The tragic death of eight-year-old Rianna Davenport will have prompted heads all over the country to cast an anxious eye around their school site.
Rianna was killed when a tree fell into the playground of Surrey's West Ashtead county primary school. It was a freak accident, but every major storm results in a few deaths caused by trees. How worried should schools be? "We've planted 5 million trees and have yet to have a single incident like this," said a spokesman for the Woodland Trust. "Most accidents happen when trees fall on to roads."
The trust does, however, recommend some precautions. A look around the school site in mid-summer would identify trees with problems. Mature hardwoods such as the beech and chestnut are the most likely to fall after a storm.
"People should look for deadwood and for branches with poor leaf growth," said Mark Fletcher, the trust's tree safety officer. "On our sites we inspect trees overhanging roads on a yearly basis."
Trees may not be the most urgent danger, however. A more common hazard may be loose roof tiles or a hole in a fence allowing children to run on to a main road.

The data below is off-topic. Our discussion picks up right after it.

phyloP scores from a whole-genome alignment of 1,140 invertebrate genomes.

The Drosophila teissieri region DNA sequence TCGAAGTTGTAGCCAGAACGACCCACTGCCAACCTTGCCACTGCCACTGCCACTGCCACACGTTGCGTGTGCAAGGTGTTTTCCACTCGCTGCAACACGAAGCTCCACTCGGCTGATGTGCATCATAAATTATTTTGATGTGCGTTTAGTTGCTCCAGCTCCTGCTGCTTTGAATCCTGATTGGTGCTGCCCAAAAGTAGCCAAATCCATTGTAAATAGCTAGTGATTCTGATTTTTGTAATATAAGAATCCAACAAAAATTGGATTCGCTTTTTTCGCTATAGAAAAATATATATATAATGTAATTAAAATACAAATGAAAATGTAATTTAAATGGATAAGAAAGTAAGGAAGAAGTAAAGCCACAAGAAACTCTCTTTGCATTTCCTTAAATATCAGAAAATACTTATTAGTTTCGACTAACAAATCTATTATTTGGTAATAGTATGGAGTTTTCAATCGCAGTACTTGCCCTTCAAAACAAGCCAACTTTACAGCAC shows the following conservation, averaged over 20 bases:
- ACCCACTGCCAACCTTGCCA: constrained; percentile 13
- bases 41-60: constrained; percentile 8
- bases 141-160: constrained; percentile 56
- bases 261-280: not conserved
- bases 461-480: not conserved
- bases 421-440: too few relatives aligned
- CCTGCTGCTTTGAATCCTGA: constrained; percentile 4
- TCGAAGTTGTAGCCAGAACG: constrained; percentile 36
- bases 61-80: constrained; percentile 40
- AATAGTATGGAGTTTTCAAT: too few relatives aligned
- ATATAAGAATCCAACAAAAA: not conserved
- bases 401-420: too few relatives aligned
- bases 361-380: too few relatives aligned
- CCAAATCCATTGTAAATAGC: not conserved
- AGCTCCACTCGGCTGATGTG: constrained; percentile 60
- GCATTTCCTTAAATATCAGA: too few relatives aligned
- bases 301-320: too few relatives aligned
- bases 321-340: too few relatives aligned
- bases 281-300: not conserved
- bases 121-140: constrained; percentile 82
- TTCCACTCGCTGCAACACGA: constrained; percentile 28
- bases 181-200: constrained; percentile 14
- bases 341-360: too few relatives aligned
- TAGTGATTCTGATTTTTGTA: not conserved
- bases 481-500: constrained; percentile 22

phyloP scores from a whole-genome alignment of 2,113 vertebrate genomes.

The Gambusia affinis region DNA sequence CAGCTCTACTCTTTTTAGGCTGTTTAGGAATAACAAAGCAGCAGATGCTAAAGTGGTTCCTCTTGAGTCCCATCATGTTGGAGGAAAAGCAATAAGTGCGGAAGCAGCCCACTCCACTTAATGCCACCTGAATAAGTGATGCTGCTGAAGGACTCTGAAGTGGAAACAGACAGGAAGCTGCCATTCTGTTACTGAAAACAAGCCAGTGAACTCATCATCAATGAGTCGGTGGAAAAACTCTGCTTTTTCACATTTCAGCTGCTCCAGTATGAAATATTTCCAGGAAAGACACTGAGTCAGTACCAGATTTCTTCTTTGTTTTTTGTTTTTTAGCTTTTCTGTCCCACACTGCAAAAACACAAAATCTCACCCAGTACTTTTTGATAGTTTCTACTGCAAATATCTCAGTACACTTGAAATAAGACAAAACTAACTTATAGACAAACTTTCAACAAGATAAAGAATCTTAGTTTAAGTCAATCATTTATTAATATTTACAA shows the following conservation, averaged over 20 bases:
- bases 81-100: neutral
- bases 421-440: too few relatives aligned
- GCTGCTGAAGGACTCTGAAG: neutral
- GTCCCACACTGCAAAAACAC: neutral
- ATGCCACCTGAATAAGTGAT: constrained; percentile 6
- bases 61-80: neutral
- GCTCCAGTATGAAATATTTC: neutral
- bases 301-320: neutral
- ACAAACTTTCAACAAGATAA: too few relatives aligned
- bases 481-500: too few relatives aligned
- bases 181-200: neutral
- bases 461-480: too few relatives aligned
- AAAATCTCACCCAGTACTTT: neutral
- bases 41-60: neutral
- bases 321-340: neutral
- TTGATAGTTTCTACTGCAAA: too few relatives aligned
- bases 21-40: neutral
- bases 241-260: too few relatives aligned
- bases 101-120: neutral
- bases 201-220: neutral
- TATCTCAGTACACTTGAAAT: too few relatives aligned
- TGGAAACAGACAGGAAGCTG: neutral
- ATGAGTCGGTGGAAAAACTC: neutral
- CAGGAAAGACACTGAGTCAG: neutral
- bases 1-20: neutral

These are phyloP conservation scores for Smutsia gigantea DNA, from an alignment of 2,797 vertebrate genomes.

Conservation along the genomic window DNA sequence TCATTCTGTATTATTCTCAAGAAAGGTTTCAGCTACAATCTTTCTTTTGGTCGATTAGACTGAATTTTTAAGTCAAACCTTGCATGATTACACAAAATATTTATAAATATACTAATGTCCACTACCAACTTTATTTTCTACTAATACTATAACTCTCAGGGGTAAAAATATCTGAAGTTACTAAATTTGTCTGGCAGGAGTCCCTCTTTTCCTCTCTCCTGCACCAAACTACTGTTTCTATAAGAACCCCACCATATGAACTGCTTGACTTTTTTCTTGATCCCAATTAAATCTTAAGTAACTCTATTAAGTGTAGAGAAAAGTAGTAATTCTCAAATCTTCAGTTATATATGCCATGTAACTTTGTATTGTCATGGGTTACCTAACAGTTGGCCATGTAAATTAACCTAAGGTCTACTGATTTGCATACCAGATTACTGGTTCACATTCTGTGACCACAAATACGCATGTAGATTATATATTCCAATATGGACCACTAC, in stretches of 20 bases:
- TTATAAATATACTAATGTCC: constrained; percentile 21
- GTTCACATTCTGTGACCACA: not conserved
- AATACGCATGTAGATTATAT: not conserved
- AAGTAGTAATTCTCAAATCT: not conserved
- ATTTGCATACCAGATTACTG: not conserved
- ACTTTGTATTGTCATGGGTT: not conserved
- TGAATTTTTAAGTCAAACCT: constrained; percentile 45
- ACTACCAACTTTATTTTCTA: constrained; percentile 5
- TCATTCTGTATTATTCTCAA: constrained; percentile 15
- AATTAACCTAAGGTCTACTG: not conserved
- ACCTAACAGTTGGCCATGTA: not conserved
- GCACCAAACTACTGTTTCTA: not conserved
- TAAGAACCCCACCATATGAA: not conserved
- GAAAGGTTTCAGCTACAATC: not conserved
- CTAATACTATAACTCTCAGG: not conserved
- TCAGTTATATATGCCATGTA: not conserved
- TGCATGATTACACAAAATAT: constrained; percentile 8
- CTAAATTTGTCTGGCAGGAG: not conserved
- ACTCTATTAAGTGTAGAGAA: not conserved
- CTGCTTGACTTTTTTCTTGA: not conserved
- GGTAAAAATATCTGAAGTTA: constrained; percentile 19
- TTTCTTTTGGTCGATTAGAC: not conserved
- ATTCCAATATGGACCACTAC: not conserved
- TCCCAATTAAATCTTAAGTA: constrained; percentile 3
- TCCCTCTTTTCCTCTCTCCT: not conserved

But just because a theoretical risk exists does not mean that a school has to axe an activity or close off part of the grounds.
Schools may have to balance different risks. One head was concerned about a fire-escape door that slammed violently in strong winds. Local safety officers backed his decision to lock the door on windy days: the slamming door was a bigger threat to children than fire.
If schools think that there is a problem they should get urgent advice - usually from their local authority. Every council has a safety officer and most a tree expert. Surrey education authority has promised tree inspections where schools have concerns.
Foundation and voluntary-aided schools can ask their insurers for help with risk assessment.
And before heads rush out with a chainsaw they should remember many trees are subject to a preservation order, though that would not stop action if there is a real risk.
"Dead, dying or dangerous trees should be dealt with," said Mark Fletcher.
"There's no need to wait for permission if it's dangerous."
Problems may arise if the danger - whether tree, fence, or derelict building - is on someone else's land. Good neighbours will deal with a problem, but legal action may be necessary if owners will not pay.
Meanwhile, the school would isolate that part of the site.
If there is a tragedy the school or council public liability policy should cover any claim. But a tree fall could be seen as an "unforeseeable occurrence", in which case no one would be at fault and no claim would succeed.